Below are the books that I have read and interviewed the writers on, and that I recommend you read too. I try to read about a book a week on either consciousness, artificial intelligence or biohacking. It’s a lot of content, but it’s extremely interesting to me. Have any book recommendations for me or my audience? I would love any recommendations and/or introductions to writers you think I should have on my show. 🙂
The next frontier in technology is inside our own bodies.
Synthetic biology will revolutionize how we define family, how we identify disease and treat aging, where we make our homes, and how we nourish ourselves. This fast-growing field—which uses computers to modify or rewrite genetic code—has created revolutionary, groundbreaking solutions such as the mRNA COVID vaccines, IVF, and lab-grown hamburger that tastes like the real thing. It gives us options to deal with existential threats: climate change, food insecurity, and access to fuel.
But there are significant risks.
Who should decide how to engineer living organisms? Whether engineered organisms should be planted, farmed, and released into the wild? Should there be limits to human enhancements? What cyber-biological risks are looming? Could a future biological war, using engineered organisms, cause a mass extinction event?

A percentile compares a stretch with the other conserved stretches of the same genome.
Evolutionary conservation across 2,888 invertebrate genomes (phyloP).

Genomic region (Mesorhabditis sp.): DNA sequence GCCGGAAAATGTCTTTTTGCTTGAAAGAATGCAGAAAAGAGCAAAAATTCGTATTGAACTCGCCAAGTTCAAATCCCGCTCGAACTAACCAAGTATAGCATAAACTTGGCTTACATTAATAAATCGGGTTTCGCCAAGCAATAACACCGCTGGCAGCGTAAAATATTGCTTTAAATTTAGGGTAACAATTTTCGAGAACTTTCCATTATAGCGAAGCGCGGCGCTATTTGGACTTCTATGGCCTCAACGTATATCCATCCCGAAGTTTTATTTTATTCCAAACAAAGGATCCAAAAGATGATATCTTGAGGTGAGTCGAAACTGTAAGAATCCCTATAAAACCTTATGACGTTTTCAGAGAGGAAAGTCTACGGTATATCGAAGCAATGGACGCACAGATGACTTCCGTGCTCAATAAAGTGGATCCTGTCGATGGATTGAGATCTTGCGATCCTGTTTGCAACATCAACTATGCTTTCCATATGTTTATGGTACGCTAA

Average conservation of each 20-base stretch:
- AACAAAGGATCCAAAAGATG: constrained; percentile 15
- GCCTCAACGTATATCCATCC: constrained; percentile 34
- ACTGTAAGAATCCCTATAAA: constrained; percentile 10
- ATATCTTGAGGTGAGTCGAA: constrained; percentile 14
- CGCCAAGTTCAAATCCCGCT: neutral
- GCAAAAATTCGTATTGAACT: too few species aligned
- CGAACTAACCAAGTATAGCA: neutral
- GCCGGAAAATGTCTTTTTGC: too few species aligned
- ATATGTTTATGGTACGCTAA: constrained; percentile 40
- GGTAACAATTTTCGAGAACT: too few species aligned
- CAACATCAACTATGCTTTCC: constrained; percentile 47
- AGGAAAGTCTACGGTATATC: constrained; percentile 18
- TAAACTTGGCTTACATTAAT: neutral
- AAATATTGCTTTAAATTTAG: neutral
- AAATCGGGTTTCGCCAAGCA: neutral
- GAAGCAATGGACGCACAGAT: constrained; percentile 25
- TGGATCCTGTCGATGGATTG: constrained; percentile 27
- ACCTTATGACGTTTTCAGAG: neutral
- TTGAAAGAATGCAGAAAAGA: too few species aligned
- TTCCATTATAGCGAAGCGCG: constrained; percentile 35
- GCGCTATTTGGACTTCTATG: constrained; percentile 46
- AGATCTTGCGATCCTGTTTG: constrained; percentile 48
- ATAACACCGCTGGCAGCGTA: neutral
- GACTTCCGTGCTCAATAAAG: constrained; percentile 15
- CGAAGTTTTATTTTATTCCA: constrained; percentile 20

Amy Webb and Andrew Hessel’s riveting examination of synthetic biology and the bioeconomy provide the background for thinking through the upcoming risks and moral dilemmas posed by redesigning life, as well as the vast opportunities waiting for us on the horizon.
Boost your body’s internal ability to defend, perform, and restore with this guide to the 21 most common adaptogens and their healing properties from the team behind Four Sigmatic. Are you suffering from chronic fatigue, anxiety, digestive, or autoimmune issues? Or are you seeking a simple way to bring whole-body health into your life with a food that is easy to integrate into your everyday routine with no muss, no fuss? Welcome to the world of adaptogens: nutrient-dense, calorie-sparse superfoods that have been clinically proven to help your body:
• defend your immunity and gut health,
• perform through your cardiovascular and respiratory systems,
• and restore balance through your neuroendocrine system.
By definition, adaptogens are nontoxic, nonspecific (meaning they build adaptive energy rather than exerting a specific effect), and normalizing (meaning there’s a balancing bidirectional effect on physiological function). Tero Isokauppila, founder of Four Sigmatic, and registered herbalist Danielle Ryan Broida guide you through the scientific mechanisms and health benefits of the 21 most powerful species of adaptogens, from ashwagandha to chaga to turmeric. Complete with client case studies and a shopping guide, Healing Adaptogens will educate, inform, inspire, and delight, giving you the tools you need to elevate your daily routine with adaptogens.